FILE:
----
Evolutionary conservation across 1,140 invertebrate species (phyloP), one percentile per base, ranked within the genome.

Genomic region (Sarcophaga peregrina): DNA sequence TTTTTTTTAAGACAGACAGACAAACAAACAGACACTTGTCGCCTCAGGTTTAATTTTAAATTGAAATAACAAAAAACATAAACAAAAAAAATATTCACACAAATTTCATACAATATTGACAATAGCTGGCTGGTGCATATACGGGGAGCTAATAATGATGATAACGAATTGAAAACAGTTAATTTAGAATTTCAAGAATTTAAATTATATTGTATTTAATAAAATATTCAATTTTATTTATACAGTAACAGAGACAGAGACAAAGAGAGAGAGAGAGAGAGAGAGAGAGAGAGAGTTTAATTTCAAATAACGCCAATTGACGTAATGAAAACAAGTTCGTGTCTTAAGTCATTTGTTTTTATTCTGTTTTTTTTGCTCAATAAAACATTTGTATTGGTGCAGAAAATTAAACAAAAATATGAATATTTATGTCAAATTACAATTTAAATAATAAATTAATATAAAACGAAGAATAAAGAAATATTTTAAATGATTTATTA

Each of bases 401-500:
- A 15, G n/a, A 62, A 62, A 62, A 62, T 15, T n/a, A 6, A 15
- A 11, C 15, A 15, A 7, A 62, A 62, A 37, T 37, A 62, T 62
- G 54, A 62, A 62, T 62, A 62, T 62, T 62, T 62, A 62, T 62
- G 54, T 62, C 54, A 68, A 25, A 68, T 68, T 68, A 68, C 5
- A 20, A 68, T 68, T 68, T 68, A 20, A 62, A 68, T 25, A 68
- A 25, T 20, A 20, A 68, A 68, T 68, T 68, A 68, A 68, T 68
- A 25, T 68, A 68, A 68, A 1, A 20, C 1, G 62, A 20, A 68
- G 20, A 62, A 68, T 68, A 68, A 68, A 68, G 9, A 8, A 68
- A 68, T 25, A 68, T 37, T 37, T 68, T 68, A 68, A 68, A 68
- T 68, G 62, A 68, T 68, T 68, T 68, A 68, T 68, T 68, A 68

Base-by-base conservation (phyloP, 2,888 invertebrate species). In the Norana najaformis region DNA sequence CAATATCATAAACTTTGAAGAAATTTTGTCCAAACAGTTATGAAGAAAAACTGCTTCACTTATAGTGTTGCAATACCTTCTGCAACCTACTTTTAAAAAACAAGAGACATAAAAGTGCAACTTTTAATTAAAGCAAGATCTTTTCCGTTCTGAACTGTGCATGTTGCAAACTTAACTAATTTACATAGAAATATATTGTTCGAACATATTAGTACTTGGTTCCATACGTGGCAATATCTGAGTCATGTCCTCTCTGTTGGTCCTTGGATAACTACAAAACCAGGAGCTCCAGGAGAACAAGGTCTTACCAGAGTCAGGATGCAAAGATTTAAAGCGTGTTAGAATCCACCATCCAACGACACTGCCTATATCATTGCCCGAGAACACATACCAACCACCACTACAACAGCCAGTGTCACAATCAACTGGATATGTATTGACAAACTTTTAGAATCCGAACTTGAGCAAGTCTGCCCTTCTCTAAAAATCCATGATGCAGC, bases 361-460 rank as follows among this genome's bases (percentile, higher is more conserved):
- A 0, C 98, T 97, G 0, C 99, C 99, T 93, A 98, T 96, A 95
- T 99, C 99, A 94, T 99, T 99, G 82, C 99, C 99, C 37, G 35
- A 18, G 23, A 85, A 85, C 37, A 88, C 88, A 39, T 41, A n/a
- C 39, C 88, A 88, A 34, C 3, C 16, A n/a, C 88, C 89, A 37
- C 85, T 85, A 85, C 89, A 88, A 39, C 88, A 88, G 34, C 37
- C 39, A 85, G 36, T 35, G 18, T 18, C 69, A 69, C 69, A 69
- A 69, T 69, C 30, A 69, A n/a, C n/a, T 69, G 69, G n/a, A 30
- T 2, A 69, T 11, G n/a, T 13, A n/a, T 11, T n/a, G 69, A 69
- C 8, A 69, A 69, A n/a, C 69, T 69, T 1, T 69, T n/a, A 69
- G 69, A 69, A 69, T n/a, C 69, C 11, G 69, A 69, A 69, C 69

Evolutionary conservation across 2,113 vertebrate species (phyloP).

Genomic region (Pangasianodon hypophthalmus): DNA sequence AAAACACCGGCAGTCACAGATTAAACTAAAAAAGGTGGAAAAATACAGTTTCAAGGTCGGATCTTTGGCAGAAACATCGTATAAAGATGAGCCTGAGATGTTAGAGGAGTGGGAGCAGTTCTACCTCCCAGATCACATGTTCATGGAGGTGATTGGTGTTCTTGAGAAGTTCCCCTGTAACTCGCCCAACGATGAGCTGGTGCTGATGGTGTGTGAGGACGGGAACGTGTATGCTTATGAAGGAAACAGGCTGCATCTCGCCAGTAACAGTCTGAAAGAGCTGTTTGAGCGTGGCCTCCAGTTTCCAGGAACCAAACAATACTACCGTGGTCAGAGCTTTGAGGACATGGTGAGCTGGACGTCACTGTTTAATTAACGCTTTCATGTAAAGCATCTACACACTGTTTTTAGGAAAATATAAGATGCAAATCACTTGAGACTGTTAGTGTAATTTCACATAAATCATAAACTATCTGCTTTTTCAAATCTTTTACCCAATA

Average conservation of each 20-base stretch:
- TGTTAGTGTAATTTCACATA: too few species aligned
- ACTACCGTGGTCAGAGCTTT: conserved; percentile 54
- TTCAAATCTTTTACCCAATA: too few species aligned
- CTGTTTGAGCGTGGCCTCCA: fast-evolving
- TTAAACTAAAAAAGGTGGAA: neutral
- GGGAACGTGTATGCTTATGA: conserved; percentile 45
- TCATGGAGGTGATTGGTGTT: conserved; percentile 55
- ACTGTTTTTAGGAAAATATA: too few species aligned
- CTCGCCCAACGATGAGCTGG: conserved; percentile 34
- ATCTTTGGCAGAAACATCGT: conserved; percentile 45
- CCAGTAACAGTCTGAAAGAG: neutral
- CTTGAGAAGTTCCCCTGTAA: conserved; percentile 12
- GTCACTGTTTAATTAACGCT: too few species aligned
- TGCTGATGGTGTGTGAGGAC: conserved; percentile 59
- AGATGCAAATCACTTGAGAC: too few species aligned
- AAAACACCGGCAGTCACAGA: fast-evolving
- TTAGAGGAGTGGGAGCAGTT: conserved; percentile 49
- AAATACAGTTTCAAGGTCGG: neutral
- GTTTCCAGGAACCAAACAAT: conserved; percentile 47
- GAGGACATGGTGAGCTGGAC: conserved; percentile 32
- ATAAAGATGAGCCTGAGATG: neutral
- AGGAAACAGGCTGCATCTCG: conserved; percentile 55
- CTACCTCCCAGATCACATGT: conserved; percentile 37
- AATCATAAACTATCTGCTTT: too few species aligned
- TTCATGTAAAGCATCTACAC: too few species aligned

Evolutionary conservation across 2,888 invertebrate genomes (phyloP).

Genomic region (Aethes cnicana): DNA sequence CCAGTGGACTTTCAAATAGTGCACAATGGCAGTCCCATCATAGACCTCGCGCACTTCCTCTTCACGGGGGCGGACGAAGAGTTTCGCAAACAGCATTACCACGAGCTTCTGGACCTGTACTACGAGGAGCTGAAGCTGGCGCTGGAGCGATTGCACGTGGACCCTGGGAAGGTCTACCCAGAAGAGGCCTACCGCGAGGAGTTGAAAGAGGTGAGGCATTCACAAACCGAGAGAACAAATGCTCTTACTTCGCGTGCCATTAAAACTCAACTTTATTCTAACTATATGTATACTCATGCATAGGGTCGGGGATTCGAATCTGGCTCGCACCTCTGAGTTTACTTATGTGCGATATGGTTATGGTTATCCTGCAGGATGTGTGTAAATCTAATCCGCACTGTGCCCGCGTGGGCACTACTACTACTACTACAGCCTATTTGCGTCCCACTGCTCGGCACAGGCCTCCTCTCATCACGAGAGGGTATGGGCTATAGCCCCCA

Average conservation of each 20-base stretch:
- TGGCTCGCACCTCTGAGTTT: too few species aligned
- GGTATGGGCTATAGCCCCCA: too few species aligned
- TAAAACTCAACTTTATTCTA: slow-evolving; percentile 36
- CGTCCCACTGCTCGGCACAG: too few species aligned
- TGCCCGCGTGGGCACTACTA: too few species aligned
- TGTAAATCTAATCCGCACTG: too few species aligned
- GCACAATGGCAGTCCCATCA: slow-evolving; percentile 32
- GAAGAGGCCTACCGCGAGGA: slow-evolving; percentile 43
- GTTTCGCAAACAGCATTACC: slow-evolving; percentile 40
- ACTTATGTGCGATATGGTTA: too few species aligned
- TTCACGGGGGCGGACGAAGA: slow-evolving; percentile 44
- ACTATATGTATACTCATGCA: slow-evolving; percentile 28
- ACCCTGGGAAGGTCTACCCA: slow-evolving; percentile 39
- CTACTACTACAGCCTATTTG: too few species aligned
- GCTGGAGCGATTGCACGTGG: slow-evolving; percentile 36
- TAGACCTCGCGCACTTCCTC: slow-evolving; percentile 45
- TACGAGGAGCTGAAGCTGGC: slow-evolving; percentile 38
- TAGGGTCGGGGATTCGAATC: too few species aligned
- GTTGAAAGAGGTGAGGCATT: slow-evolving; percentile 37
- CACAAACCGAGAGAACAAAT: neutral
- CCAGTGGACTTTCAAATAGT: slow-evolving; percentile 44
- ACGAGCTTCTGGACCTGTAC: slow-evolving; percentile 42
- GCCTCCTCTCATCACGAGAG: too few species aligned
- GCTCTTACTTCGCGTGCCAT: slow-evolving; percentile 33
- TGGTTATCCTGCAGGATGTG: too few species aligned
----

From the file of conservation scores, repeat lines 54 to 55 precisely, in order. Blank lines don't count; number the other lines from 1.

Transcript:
Genomic region (Aethes cnicana): DNA sequence CCAGTGGACTTTCAAATAGTGCACAATGGCAGTCCCATCATAGACCTCGCGCACTTCCTCTTCACGGGGGCGGACGAAGAGTTTCGCAAACAGCATTACCACGAGCTTCTGGACCTGTACTACGAGGAGCTGAAGCTGGCGCTGGAGCGATTGCACGTGGACCCTGGGAAGGTCTACCCAGAAGAGGCCTACCGCGAGGAGTTGAAAGAGGTGAGGCATTCACAAACCGAGAGAACAAATGCTCTTACTTCGCGTGCCATTAAAACTCAACTTTATTCTAACTATATGTATACTCATGCATAGGGTCGGGGATTCGAATCTGGCTCGCACCTCTGAGTTTACTTATGTGCGATATGGTTATGGTTATCCTGCAGGATGTGTGTAAATCTAATCCGCACTGTGCCCGCGTGGGCACTACTACTACTACTACAGCCTATTTGCGTCCCACTGCTCGGCACAGGCCTCCTCTCATCACGAGAGGGTATGGGCTATAGCCCCCA

Average conservation of each 20-base stretch: